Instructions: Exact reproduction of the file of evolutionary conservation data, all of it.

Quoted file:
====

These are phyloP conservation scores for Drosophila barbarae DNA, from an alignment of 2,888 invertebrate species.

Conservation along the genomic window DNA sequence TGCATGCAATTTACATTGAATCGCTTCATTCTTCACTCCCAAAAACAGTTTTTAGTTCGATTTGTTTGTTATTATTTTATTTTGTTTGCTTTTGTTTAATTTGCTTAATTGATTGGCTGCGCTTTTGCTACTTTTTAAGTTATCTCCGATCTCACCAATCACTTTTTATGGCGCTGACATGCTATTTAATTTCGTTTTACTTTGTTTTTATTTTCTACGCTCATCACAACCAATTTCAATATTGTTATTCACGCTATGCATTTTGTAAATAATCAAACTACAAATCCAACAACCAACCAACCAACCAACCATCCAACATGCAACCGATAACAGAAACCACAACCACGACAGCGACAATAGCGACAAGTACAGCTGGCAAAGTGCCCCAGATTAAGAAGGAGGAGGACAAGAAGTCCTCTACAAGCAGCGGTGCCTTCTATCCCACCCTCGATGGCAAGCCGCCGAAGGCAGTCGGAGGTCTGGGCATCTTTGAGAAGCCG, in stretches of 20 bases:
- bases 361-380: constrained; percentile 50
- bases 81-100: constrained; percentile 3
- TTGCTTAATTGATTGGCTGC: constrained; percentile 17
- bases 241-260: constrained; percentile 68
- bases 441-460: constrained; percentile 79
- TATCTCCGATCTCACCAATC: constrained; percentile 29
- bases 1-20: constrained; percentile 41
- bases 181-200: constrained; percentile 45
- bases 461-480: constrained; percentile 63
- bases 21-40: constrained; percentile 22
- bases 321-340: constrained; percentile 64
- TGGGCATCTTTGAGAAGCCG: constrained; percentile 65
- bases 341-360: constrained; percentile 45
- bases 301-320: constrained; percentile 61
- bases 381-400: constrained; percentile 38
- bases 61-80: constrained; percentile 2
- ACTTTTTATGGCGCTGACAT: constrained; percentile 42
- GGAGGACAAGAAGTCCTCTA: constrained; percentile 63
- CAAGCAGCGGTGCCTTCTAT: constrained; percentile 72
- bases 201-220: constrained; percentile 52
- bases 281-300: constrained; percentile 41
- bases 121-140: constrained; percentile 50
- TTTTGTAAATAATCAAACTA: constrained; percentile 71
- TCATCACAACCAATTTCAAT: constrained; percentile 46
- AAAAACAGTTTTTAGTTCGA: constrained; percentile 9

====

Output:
These are phyloP conservation scores for Drosophila barbarae DNA, from an alignment of 2,888 invertebrate species.

Conservation along the genomic window DNA sequence TGCATGCAATTTACATTGAATCGCTTCATTCTTCACTCCCAAAAACAGTTTTTAGTTCGATTTGTTTGTTATTATTTTATTTTGTTTGCTTTTGTTTAATTTGCTTAATTGATTGGCTGCGCTTTTGCTACTTTTTAAGTTATCTCCGATCTCACCAATCACTTTTTATGGCGCTGACATGCTATTTAATTTCGTTTTACTTTGTTTTTATTTTCTACGCTCATCACAACCAATTTCAATATTGTTATTCACGCTATGCATTTTGTAAATAATCAAACTACAAATCCAACAACCAACCAACCAACCAACCATCCAACATGCAACCGATAACAGAAACCACAACCACGACAGCGACAATAGCGACAAGTACAGCTGGCAAAGTGCCCCAGATTAAGAAGGAGGAGGACAAGAAGTCCTCTACAAGCAGCGGTGCCTTCTATCCCACCCTCGATGGCAAGCCGCCGAAGGCAGTCGGAGGTCTGGGCATCTTTGAGAAGCCG, in stretches of 20 bases:
- bases 361-380: constrained; percentile 50
- bases 81-100: constrained; percentile 3
- TTGCTTAATTGATTGGCTGC: constrained; percentile 17
- bases 241-260: constrained; percentile 68
- bases 441-460: constrained; percentile 79
- TATCTCCGATCTCACCAATC: constrained; percentile 29
- bases 1-20: constrained; percentile 41
- bases 181-200: constrained; percentile 45
- bases 461-480: constrained; percentile 63
- bases 21-40: constrained; percentile 22
- bases 321-340: constrained; percentile 64
- TGGGCATCTTTGAGAAGCCG: constrained; percentile 65
- bases 341-360: constrained; percentile 45
- bases 301-320: constrained; percentile 61
- bases 381-400: constrained; percentile 38
- bases 61-80: constrained; percentile 2
- ACTTTTTATGGCGCTGACAT: constrained; percentile 42
- GGAGGACAAGAAGTCCTCTA: constrained; percentile 63
- CAAGCAGCGGTGCCTTCTAT: constrained; percentile 72
- bases 201-220: constrained; percentile 52
- bases 281-300: constrained; percentile 41
- bases 121-140: constrained; percentile 50
- TTTTGTAAATAATCAAACTA: constrained; percentile 71
- TCATCACAACCAATTTCAAT: constrained; percentile 46
- AAAAACAGTTTTTAGTTCGA: constrained; percentile 9